Despite the negative performance of the market, average yield across Senegalese instruments fell three basis points week-on-week in line with the increased appetite shown at the Eurobond issuance in the week. On Tuesday, Senegal joined other African countries – Nigeria, Egypt and Kenya – which have already issued Eurobonds in 2018. The West African country issued US$2.2 billion in two tranches – US$1.2 billion at 4.75% for a 9-year tenor and US$1 billion at 6.75% for a 29-year tenor. A total of US$10.3 billionwas received as bids signalling sustained investor interest in high yield emerging and frontier foreign currency debts as well as improving domestic macroeconomic fundamentals and remarkable stable political environment in the country.
Sentiment towards Nigerian Corporate Eurobonds remained upbeat, as yield onnine of the 12 instruments declined week-on-week.
IMF’s Article IV
The Director of the International Monetary Fund (IMF) last week urged the Nigerian Senate to confirm the Monetary Policy Committee (MPC) members of the CBN as well as the Bank’s deputy governors and non-executive directors who were nominated for the positions by President Muhammadu Buhari since last year.
The fund’s directors have also emphasised the need for the Nigeria government to pursue growth‑friendly fiscal adjustment, saying it would help frontload non-oil revenue mobilisation and rationalise current expenditure in the country.
According to them, this was necessary in order to reduce Nigeria’s ratio of interest payments to revenue to a more sustainable level and create space for priority social and infrastructure spending.
The fund’s directors proffered the advice in the IMF Article IV Consultation with Nigeria, released by the executive board. The IMF, in the Article IV Consultation, also noted ongoing efforts to improve tax administration in the country, just as they underlined the need for more ambitious tax policy measures, including the reform of value‑added tax, increased excise, and rationalising tax incentives.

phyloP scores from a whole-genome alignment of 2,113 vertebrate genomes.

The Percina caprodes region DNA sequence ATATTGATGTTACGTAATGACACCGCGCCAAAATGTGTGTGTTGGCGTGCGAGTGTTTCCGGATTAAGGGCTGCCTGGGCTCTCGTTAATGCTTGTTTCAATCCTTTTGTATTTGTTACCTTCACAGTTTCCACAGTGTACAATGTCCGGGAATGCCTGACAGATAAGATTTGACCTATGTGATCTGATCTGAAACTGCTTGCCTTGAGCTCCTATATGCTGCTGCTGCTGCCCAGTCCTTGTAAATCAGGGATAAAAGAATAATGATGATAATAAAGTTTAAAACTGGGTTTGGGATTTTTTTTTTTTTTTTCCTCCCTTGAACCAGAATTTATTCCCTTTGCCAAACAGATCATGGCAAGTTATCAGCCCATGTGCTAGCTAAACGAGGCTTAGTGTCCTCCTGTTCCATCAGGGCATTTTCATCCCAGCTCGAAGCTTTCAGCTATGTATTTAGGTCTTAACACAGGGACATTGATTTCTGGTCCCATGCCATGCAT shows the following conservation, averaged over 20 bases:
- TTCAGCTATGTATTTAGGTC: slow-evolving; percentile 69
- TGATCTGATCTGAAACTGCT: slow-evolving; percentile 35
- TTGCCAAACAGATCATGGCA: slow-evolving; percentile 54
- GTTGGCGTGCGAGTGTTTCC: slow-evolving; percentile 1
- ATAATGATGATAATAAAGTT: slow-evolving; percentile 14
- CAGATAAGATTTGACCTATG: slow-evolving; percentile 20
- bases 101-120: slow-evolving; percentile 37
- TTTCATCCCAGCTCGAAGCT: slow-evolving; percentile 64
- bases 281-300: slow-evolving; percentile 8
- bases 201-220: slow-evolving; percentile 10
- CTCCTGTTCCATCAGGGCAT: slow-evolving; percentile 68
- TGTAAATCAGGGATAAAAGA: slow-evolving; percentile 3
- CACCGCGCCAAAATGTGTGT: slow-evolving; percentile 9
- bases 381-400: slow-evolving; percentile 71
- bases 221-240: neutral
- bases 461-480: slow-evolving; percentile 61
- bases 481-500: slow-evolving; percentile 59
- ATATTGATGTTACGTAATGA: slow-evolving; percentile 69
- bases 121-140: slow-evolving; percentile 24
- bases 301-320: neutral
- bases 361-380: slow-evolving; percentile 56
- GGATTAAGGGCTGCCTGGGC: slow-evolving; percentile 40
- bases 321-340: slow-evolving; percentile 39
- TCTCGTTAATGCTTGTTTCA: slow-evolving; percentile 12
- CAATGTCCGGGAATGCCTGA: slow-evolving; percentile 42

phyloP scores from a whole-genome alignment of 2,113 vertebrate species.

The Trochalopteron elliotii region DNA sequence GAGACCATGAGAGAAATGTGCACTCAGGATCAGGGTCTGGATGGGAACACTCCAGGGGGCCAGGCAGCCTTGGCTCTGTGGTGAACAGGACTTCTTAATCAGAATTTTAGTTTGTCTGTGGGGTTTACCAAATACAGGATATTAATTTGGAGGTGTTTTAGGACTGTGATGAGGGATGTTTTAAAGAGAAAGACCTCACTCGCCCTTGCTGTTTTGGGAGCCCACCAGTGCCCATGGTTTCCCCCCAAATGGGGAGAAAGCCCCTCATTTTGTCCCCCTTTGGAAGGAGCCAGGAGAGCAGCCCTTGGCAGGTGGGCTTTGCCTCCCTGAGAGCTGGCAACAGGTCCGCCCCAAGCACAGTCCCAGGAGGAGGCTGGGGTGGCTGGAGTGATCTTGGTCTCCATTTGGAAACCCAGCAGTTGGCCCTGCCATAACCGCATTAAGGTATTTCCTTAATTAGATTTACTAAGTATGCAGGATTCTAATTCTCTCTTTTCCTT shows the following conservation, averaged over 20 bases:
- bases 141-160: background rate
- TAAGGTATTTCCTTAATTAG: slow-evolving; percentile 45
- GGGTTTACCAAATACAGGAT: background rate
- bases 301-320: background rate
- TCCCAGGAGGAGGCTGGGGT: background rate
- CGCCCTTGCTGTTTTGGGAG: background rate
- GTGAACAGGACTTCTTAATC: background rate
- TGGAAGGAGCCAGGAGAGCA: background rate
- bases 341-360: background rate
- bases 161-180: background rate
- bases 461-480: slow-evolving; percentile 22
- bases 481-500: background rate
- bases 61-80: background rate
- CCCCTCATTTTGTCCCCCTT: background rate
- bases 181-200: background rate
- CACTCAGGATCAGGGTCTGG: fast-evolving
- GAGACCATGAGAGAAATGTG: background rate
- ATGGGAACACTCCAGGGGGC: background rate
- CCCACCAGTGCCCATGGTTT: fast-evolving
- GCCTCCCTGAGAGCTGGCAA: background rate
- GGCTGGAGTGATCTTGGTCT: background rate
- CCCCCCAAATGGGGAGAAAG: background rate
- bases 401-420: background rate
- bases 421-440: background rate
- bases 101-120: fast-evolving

“The implementation of an automatic fuel price‑setting mechanism, sound cash and debt management, improved transparency in the oil sector, increased monitoring of the fiscal position of state and local governments, and substantially scaled-up social safety nets should support the adjustment,” the IMF added.
The IMF directors welcomed Nigeria’s exit from recession and the strong recovery in foreign exchange reserves, helped by rising oil prices and new foreign exchange measures. They commended the progress in implementing the Economic Recovery and Growth Plan (ERGP), including the start of a convergence in forex windows, tight monetary policy, improvements in tax administration, and significant strides in improving the business environment.